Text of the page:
Small companies’ exemption - Off-payroll rules

16 June 2021

The new tax rules for off-payroll labour in the private sector took effect from 6 April 2021 and any organisation that uses contractors should check what their responsibilities are. 

However, the new off-payroll rules (commonly referred to as the IR35 rules) will not apply for small businesses of all types. Where small businesses are engaging contract workers through an intermediary, the responsibility for applying the IR35 rules remains with the intermediary: an intermediary can be a partnership, LLP or single person limited company, but the most common example is a personal service company or ‘PSC’. 

What is a ‘small’ business for off-payroll/IR35 purposes?

A business will always be small for its first financial year (of trading) and will continue to be treated as small until it fails to meet the requirements to remain small.

The definition of what is a ‘small business’ is taken from the Companies Act 2006 and will apply to limited companies, LLPs, unregistered companies and overseas companies.

A business will be small if it satisfies two or more of the following requirements:

  • It has an annual turnover not exceeding £10.2m
  • It has a balance sheet total not more than £5.1m
  • It had an average of no more than 50 employees for the company’s financial year.

To determine whether the small business exemption applies to a tax year, these requirements are applied to two consecutive financial years; the latest financial year where the filing date for the accounts ends before the beginning of the tax year and the financial year before that one.

Where two or more of these requirements are met for two consecutive financial years, the small business exemption applies and responsibility for applying the IR35 rules remains with the intermediary.

If the requirements cease to be satisfied, the business must apply the IR35 rules from the start of the tax year following the filing date for the second financial year. Depending on the business’ accounting year date, the amount of time a business has to begin applying the rules will vary:

Financial year in which the business ceases to meet the requirements

Filing date

Date from which the IR35 rules must be applied

31 December 2020

30 September 2021

6 April 2022

(6 months and 6 days after the filing date)

30 June 2021

31 March 2022

6 April 2022

(6 days after the filing date)

Unincorporated businesses

Unincorporated businesses (not including LLPs) will only need to consider the turnover test to establish whether they are small, and it will only be by reference to the last financial year ending at least 9 months before the start of the tax year.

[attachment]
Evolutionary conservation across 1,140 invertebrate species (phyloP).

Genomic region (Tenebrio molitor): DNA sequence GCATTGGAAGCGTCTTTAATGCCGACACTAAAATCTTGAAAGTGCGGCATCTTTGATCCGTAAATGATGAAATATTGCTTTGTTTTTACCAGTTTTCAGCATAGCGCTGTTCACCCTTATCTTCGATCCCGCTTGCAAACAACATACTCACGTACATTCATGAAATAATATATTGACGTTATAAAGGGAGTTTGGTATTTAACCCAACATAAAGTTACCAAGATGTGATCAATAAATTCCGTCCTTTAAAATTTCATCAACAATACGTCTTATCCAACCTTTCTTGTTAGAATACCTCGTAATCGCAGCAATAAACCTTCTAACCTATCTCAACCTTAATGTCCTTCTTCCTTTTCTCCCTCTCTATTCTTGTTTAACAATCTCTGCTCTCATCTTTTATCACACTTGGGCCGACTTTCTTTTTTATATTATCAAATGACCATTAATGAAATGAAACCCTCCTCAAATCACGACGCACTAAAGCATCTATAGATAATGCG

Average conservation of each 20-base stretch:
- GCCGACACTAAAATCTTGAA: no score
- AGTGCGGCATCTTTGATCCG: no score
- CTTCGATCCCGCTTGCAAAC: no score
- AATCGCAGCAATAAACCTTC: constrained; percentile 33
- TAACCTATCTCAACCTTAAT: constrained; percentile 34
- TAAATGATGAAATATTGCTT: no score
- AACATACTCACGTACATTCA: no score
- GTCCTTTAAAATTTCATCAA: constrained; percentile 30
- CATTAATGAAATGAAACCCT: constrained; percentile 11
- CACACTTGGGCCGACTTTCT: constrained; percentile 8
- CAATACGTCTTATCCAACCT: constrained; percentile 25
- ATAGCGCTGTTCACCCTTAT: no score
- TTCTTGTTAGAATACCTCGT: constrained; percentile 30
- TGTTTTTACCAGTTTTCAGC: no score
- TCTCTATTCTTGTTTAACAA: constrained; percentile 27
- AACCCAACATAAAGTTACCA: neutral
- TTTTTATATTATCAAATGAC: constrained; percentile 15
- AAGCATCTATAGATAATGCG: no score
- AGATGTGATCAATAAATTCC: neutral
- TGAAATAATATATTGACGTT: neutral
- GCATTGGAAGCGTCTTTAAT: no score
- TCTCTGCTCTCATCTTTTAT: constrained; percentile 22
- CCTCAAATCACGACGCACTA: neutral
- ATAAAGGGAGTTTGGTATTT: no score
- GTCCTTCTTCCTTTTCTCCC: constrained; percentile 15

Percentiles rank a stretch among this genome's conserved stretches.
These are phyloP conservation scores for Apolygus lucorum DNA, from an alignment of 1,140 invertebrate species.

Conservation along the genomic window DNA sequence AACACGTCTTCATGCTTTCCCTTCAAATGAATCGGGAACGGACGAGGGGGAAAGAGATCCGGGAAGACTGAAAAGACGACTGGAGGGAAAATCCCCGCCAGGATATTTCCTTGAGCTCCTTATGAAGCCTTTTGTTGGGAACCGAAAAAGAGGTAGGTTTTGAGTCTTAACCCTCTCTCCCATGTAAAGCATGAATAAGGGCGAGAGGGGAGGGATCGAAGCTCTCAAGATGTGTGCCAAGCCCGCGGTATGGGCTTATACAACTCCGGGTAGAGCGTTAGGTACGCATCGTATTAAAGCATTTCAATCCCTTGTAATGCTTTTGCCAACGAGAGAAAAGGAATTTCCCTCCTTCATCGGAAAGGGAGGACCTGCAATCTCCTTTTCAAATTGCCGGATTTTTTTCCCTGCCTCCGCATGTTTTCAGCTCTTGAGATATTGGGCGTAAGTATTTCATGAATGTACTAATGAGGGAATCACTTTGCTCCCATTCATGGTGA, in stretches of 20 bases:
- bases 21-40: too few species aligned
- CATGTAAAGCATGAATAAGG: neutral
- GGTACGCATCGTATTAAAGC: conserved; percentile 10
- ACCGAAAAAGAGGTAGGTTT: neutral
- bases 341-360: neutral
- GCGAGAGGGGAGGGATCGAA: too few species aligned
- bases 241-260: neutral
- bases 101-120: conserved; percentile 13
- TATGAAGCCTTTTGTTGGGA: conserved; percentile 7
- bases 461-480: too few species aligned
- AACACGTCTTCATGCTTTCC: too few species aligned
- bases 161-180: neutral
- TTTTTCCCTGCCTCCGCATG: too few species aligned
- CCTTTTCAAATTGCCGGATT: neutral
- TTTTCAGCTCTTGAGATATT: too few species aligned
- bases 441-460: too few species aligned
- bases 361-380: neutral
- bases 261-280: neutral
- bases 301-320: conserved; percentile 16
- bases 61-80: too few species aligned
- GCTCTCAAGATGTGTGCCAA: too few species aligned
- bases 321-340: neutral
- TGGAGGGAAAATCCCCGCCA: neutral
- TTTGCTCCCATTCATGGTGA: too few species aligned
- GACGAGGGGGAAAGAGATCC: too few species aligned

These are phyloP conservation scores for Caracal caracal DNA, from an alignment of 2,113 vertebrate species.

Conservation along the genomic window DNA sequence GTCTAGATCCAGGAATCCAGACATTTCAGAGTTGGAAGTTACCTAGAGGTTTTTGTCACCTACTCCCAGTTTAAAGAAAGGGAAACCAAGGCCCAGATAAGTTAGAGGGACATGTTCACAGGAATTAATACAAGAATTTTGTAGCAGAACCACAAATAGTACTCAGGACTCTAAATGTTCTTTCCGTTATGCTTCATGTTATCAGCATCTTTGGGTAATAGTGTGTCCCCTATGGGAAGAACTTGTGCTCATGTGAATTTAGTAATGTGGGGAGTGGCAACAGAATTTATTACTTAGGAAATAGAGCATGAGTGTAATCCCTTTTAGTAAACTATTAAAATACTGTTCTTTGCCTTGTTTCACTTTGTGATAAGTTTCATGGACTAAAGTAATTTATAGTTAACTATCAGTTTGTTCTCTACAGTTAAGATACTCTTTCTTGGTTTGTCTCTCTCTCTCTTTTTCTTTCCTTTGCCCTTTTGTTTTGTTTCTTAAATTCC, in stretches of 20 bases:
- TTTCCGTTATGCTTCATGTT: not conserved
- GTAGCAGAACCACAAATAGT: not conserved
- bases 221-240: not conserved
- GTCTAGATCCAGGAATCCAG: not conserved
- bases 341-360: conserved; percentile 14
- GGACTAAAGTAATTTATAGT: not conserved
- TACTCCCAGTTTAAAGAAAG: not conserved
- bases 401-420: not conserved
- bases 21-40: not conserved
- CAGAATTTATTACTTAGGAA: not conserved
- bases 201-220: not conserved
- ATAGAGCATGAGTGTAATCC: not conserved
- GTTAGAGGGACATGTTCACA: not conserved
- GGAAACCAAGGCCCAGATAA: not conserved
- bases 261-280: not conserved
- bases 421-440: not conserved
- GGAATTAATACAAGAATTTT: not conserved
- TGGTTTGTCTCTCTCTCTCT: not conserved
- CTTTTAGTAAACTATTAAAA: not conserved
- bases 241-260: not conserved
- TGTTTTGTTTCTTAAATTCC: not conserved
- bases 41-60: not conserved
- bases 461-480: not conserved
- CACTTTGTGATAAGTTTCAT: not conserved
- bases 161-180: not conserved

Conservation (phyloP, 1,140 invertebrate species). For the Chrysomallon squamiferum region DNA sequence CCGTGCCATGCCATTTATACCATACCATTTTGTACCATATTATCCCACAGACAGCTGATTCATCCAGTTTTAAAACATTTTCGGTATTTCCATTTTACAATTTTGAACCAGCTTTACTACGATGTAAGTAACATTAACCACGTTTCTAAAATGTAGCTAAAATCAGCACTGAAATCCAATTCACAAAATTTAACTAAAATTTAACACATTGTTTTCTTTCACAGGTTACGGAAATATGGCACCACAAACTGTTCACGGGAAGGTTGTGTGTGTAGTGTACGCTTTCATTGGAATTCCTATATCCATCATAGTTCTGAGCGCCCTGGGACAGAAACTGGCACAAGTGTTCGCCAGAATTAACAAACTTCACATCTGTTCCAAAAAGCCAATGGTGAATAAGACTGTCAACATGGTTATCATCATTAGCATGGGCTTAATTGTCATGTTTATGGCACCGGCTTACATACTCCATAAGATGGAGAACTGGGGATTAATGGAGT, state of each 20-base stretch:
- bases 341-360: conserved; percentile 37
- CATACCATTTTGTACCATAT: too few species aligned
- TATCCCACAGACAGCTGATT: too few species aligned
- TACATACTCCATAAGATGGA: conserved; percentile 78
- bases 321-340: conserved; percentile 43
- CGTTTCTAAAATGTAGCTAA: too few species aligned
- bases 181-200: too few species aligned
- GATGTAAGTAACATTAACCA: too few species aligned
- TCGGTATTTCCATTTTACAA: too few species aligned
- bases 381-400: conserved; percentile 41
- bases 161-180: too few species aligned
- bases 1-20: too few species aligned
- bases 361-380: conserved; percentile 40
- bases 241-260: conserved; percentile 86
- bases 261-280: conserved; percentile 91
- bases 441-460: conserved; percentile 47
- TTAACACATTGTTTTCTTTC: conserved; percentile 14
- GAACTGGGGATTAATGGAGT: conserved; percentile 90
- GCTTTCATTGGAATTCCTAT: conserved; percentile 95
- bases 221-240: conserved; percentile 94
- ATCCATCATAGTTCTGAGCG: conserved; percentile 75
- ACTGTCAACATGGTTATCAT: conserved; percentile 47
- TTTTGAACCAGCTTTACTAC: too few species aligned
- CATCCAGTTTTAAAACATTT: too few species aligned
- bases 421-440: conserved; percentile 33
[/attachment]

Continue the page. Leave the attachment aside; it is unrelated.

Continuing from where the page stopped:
The IR35 rules must be applied from the start of the tax year following the financial year in which the turnover limit is exceeded, provided that financial year ended at least 9 months before.

Similar rules apply to sole traders but the test is based on the calendar year ending before the start of the tax year.

Groups structures and joint ventures

Where a business is in a group structure or part of a joint venture, as determined by the IR35 rules, the small business test will need to be applied to the group as a whole and will apply to the aggregate turnover and balance sheet total of all connected entities or persons. This is to avoid medium or large sized companies setting up smaller subsidiary companies to engage workers with the aim of avoiding the requirement to apply the IR35 rules.

Key points

  • Businesses engaging workers should consider whether or not the small business exemption applies to them (and although you may currently qualify as small, as you grow the IR35 rules may need to be applied at some point).
  • The group structure of a business should be fully understood to ensure that all relevant entities/persons are included when calculating whether the small business test conditions have been met. 
  • Where a business is exempt because it qualifies as small, it should ensure that the intermediaries it uses are aware of this so they apply the IR35 rules themselves, especially as the intermediaries have the right to request confirmation whether a business qualifies as small. 
  • Similarly, should a business cease to be small, the intermediary must be made aware that responsibility for applying IR35 will pass from them to the business.

See BDO's Off-payroll labour tools